Google’s What Do You Love (WDYL) Multi-Search

Google has no shortage of services around the web, but those various information resources often seem disconnected. A new Google interface, called WDYL – or “What Do You Love?” – resolves that by bringing together previews of various specialized Google searches in one place.

The Where, How, & What of WDYL

Turn your browser to and Google will ask you the question of the hour: What do you love? Your response should go into the search box, and that little heart button on the right replaces your typical “search” button.

You can enter anything you feel like, from monkeys, to love, to the future, or one of my favorite hobbies: crime.

Google What do you love Crime

The results that are pulled will showcase results and options for the various Google services, such as sketch-ups, Google Image Search results, Google trends, Google Books, and so forth. Beyond providing a preview of what you’ll find, each segment of the WDYL interface gives you a link to the service itself.

The services displayed range from Patent Search to Picasa to Gmail to Chrome to Mobile to Moderator and well beyond.

Some of the widgets being displayed, however, are less than completely relevant.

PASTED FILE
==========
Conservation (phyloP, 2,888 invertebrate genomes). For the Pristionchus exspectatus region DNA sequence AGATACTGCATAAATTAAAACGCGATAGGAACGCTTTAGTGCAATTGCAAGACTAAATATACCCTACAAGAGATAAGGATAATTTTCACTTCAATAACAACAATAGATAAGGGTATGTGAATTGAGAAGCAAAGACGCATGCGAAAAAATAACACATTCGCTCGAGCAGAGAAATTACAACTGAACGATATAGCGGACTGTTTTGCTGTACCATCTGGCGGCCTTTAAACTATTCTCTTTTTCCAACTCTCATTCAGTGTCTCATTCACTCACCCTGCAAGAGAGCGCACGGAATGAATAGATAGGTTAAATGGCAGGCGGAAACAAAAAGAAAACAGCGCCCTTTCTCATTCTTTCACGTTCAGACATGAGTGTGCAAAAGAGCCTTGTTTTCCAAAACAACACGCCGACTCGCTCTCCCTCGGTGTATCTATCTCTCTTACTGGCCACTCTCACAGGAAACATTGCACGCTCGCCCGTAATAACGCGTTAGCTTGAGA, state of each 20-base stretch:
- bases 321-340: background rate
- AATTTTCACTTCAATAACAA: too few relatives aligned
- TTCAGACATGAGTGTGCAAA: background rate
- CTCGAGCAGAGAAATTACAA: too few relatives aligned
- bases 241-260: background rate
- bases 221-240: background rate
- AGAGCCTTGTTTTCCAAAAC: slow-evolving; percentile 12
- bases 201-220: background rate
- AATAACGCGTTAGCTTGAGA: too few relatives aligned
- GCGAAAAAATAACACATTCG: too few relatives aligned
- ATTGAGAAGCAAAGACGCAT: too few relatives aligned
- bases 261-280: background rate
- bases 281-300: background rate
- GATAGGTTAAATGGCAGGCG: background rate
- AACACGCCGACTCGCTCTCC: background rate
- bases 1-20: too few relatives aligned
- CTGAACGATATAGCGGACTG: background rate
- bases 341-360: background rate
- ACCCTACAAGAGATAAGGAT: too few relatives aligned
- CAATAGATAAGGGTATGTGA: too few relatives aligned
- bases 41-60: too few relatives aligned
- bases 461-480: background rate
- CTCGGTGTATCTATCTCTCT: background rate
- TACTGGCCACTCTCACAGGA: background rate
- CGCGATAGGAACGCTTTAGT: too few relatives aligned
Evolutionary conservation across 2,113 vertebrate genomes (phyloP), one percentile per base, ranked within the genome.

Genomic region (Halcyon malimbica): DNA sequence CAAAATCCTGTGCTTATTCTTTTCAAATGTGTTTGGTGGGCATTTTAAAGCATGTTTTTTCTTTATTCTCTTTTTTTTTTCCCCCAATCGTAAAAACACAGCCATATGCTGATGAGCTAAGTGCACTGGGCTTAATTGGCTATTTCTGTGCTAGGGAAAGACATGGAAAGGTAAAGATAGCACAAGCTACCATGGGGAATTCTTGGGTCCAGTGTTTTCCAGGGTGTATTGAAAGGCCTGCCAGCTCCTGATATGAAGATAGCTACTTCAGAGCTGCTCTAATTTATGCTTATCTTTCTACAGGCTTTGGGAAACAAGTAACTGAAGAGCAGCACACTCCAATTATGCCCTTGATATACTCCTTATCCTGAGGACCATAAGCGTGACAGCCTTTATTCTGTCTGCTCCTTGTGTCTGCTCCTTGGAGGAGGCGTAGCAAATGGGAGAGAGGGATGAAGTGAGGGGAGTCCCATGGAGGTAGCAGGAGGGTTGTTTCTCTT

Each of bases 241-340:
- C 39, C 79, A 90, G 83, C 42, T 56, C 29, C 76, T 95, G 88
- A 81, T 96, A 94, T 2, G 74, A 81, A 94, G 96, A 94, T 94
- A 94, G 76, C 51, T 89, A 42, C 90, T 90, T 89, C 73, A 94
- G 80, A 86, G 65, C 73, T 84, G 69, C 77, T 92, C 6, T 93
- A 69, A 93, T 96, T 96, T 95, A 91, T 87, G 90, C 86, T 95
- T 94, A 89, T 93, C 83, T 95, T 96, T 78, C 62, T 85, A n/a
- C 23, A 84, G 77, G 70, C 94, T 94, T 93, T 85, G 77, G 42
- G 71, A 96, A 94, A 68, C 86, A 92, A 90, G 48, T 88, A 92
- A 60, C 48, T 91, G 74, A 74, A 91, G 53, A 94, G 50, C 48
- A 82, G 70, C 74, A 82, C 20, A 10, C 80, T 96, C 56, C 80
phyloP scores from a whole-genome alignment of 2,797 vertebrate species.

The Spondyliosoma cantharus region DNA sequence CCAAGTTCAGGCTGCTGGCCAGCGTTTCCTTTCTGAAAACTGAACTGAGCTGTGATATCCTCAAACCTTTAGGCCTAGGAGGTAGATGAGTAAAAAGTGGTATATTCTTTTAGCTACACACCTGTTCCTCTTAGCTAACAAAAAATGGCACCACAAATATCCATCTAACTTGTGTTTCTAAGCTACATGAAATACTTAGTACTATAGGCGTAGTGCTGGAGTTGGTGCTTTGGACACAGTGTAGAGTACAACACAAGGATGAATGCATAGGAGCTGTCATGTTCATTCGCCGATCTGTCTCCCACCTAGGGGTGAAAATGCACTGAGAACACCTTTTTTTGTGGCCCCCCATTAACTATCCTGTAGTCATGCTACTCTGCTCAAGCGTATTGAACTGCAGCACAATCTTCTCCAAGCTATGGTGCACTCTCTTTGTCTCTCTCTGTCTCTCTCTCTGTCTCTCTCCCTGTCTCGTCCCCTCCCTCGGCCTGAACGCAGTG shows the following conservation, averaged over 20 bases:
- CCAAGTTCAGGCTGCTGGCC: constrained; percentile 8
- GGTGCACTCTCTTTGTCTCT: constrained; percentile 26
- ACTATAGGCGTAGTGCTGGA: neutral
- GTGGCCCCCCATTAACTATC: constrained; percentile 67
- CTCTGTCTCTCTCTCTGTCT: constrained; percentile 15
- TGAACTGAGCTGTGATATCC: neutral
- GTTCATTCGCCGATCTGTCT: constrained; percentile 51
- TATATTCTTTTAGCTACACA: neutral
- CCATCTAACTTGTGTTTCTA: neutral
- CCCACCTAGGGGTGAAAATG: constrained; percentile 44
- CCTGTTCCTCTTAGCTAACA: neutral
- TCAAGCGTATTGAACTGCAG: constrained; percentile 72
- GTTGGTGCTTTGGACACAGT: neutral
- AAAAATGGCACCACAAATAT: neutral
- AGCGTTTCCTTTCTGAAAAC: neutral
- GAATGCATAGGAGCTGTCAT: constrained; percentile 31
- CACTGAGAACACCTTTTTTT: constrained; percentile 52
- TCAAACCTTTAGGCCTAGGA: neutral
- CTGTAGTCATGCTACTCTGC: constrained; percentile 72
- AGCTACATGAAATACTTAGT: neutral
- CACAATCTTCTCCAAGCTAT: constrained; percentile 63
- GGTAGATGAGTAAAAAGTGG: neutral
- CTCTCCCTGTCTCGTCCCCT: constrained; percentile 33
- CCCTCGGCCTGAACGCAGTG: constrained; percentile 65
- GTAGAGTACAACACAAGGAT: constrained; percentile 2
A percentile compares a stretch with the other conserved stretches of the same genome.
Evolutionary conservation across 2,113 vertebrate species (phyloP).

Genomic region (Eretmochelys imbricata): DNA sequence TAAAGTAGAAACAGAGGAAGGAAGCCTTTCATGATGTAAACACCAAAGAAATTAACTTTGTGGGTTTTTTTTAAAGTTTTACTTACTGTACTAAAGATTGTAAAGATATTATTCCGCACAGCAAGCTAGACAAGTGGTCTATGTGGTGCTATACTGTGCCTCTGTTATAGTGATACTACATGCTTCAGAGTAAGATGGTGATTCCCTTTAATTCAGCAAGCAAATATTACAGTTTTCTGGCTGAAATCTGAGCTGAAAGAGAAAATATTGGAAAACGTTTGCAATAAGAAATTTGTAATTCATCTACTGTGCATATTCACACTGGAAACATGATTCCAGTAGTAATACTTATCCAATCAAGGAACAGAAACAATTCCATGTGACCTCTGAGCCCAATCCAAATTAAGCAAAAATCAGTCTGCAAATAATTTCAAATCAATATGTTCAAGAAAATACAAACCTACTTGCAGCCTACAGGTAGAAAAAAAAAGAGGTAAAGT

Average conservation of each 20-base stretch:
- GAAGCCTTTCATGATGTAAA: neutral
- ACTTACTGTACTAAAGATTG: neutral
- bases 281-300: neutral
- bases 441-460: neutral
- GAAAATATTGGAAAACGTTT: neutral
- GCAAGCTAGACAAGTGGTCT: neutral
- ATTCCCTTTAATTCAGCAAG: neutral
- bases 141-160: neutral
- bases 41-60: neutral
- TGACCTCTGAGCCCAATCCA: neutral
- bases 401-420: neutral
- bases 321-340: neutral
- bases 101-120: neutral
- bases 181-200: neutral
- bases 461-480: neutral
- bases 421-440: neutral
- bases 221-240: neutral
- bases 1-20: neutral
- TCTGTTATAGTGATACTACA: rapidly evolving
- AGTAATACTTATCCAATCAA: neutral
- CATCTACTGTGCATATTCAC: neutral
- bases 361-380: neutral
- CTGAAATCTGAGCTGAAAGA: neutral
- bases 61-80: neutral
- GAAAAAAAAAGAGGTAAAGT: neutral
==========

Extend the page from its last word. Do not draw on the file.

For example, the Gmail widgets always give you the same option – email someone to tell them you love the topic you searched for – and takes you to the standard Gmail page if you click on the widget. Picasa previews also present some interesting “issues,” since fairly harmless searches – such as the term “Gmail” – pull up pictures of scantily clad women.

What the Product Means

WDYL seems to be an exploration interface, and little more at this time. While there are some elements that branch out into mobile, local, and even social features, WDYL itself is essentially a link hub. It does, however, resemble a greater push to integrate products and increase visibility for some of the less-known Google services.

As for whether there’s a future to the product that might be something more, the only word from Google is that, “This is an experiment we’ve been playing with, and we hope users will play with it too and let us know what they think.”

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